Hi! I'm Hannah! I'm getting ready to do my first backpacking trip next month, so I figured I'd join this community and get some real life tips from the experts! And those who just like to pretend to be expert 😉
I'm right outside of Charlotte, NC. I grew up in Vermont and the mountains of NC, so i guess a love for outdoors was just baked in right from the start. I'm a (slow) runner who has done a few half marathons. I love to travel, and am looking to explore more in my own backyard.
Any tips or whatever are welcome!
Welcome to the club 🙂
I am definitely not an expert but a few things did pop into my head from your post that I thought I'd share:
This ended up longer and more rambling than I'd hoped but I hope it helps! Be sure to keep us updated onnyour adventures!
Anathema to REI, but, my advice is to NOT buy a bunch of gear before you start. A few things, yes. Beg, borrow, rent! Go without.
Pick easier trips first. See what others are using outside. Talk gear - most of us have complicated relationships with attachment to shiny objects.
Finally, surmount your problems with a smile - these are the experiences that cleave off the unneeded hubris we don't have to carry anymore. And the stories you can tell, about that time that...
Hi @hannah_sc ! And welcome! Glad to have you here.
I tend to agree with both @nathanu and @Former community member . Don't let all the gear choices overwhelm or intimidate you. And, while there is a TON of valuable information, suggestions and recommendations available here, there are almost as many opinions as there are people on this forum. I should know. I have plenty of opinions and recommendations myself. LOL But, while all have value, not all of those opinions are suited to all outdoor enthusiasts.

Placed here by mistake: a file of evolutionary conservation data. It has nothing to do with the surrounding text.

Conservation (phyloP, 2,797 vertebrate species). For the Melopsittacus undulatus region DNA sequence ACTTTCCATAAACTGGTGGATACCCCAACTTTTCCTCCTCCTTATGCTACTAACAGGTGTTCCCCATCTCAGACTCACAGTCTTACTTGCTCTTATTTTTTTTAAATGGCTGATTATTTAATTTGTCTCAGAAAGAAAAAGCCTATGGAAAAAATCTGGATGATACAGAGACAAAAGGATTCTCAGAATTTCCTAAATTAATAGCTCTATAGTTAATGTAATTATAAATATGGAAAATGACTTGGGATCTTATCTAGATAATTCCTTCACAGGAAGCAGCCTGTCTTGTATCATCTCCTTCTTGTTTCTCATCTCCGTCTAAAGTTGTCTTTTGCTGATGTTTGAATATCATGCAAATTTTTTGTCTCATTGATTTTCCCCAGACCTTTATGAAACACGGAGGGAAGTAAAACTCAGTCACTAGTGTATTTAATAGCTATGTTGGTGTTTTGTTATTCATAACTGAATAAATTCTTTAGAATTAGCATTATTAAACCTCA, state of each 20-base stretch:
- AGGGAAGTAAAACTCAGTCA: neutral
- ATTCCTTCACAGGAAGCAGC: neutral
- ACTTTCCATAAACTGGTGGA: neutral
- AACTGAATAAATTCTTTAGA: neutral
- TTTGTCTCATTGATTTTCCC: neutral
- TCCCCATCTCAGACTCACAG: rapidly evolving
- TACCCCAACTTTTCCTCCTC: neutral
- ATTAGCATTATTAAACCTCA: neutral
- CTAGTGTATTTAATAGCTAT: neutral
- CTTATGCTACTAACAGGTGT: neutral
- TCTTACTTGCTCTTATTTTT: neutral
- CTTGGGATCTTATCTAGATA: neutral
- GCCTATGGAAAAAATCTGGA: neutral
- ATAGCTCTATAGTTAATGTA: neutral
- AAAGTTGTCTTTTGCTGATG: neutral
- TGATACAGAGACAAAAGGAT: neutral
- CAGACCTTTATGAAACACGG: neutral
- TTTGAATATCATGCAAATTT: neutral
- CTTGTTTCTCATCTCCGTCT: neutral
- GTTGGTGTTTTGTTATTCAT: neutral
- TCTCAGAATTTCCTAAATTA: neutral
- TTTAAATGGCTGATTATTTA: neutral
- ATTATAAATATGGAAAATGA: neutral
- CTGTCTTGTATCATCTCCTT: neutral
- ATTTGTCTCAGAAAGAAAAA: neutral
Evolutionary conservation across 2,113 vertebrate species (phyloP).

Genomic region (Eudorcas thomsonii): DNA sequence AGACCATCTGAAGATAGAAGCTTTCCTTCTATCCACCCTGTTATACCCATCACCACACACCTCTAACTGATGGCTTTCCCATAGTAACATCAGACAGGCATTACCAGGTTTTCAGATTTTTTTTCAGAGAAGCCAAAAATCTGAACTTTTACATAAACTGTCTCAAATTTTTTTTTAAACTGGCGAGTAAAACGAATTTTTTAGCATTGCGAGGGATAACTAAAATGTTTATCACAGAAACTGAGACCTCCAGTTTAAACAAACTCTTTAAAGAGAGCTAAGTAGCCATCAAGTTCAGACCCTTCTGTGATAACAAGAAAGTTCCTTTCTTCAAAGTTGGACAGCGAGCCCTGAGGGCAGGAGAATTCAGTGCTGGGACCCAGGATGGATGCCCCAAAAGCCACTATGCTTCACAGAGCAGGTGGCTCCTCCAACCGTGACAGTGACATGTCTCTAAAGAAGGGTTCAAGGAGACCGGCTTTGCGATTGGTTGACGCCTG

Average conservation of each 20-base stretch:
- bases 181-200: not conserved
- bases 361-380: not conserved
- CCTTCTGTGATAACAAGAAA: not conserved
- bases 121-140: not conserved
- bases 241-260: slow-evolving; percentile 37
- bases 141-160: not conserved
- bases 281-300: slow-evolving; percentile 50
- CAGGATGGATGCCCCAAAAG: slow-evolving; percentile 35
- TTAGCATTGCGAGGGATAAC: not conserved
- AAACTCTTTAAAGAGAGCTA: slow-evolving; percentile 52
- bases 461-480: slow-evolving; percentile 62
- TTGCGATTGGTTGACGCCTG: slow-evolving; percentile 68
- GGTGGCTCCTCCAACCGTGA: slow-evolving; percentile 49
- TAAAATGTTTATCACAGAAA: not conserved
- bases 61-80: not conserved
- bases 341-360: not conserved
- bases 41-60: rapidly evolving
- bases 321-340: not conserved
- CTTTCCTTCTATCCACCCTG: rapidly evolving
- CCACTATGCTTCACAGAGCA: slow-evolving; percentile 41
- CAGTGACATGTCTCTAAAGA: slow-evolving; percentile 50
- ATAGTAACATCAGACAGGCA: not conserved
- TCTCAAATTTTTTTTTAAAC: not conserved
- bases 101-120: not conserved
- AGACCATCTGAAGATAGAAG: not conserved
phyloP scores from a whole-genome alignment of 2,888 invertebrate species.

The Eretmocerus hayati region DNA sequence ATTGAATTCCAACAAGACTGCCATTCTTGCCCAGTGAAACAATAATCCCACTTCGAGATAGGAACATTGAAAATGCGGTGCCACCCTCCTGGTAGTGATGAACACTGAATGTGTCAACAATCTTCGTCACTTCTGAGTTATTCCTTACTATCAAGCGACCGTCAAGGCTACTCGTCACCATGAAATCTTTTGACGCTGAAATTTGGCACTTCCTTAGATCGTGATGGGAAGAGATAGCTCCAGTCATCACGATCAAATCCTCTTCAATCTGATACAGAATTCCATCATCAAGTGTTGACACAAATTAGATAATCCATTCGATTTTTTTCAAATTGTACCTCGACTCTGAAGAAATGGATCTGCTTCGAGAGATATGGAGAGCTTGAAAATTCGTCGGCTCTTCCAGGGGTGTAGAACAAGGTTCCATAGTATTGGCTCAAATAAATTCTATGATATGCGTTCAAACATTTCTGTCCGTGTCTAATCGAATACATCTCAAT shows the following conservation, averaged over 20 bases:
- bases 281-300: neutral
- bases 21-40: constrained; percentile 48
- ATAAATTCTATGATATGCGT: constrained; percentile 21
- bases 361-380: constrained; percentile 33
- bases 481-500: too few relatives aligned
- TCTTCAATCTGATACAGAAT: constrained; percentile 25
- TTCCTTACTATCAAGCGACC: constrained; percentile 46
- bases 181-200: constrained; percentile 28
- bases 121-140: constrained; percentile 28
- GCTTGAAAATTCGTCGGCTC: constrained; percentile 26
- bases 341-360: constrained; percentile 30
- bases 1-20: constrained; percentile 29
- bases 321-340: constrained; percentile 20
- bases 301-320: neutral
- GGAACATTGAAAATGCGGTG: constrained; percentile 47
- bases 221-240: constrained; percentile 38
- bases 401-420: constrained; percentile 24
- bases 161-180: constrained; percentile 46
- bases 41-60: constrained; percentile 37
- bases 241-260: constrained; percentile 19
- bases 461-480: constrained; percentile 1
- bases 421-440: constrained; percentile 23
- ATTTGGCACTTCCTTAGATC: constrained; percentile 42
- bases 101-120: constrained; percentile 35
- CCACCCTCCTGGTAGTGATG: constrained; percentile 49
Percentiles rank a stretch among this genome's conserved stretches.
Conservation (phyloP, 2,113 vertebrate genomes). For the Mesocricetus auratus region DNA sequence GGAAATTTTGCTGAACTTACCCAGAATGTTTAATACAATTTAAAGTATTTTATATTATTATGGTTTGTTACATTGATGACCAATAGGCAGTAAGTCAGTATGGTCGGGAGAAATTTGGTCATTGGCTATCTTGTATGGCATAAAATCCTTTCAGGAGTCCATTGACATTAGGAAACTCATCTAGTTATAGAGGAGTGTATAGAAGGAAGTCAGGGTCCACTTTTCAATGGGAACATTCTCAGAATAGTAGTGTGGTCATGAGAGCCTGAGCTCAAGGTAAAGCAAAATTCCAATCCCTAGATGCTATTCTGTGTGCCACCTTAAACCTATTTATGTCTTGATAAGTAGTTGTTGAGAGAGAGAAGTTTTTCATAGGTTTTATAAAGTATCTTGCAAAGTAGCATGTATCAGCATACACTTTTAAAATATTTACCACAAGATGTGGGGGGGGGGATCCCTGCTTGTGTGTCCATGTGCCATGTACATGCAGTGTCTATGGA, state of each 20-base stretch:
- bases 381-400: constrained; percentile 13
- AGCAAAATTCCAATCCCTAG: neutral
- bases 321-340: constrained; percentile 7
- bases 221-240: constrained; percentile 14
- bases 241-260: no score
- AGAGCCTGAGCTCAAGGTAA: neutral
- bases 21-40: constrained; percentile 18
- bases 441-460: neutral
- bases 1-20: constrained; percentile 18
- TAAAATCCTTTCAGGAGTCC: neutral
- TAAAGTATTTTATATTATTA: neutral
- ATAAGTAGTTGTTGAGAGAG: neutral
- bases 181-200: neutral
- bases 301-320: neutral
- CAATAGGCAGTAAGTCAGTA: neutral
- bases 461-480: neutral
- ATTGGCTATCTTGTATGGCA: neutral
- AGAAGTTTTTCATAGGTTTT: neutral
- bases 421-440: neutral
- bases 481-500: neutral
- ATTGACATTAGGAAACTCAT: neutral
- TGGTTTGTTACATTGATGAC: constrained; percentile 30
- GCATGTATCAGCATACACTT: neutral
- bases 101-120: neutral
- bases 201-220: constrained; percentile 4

One of the simplest, yet most profound bits of wisdom I've heard here is "Hike your own hike."
Welcome @hannah_sc! These are all likely items you are well aware of, however, just in case I am going to throw them out there. 1. Make sure you have a point of contact who knows when you are leaving, your anticipated travel plans, and when to roughly expect you back. 2. Depending on how remote you will be, I highly recommend an emergency transponder such as a SPOT or Garmin InReach. (Yes, you can absolutely get by without one of these, but it's nice for piece of mind if you think you will be regularly traveling remotely). 3. While society has become heavily dependent upon very capable electronic devices, there is no substitute for a map and compass and knowing how to use them.
As others have said, there is so much gear out there to choose from. You will often be choosing between affordability, weight, and quality/durability. The lighter and better the equipment, the more expensive, usually. Enjoy the adventure!! Stoked for you to get out there 🙂 I hope we will see some post trip updates!
@Lauren excellent points on letting folks know where you're going, the emergency transponder and the value of a good ole map and compass (cause batteries die and rocks on screens happen, don't ask me how I know 🙂 ). If I can piggyback on your suggestions, I've found that the GaiaGPS app is awesome for planning a trip and, once planned, you can print a map showing your route. I give one copy to my wife, leave one copy under the front seat of my truck and keep one copy with me. I also use the Garmin InReach Mini and have been very pleased with it. Thankfully, I've not had to push the SOS button (yet) but it's been nice to be able to send and receive text messages if I'm out of cell range.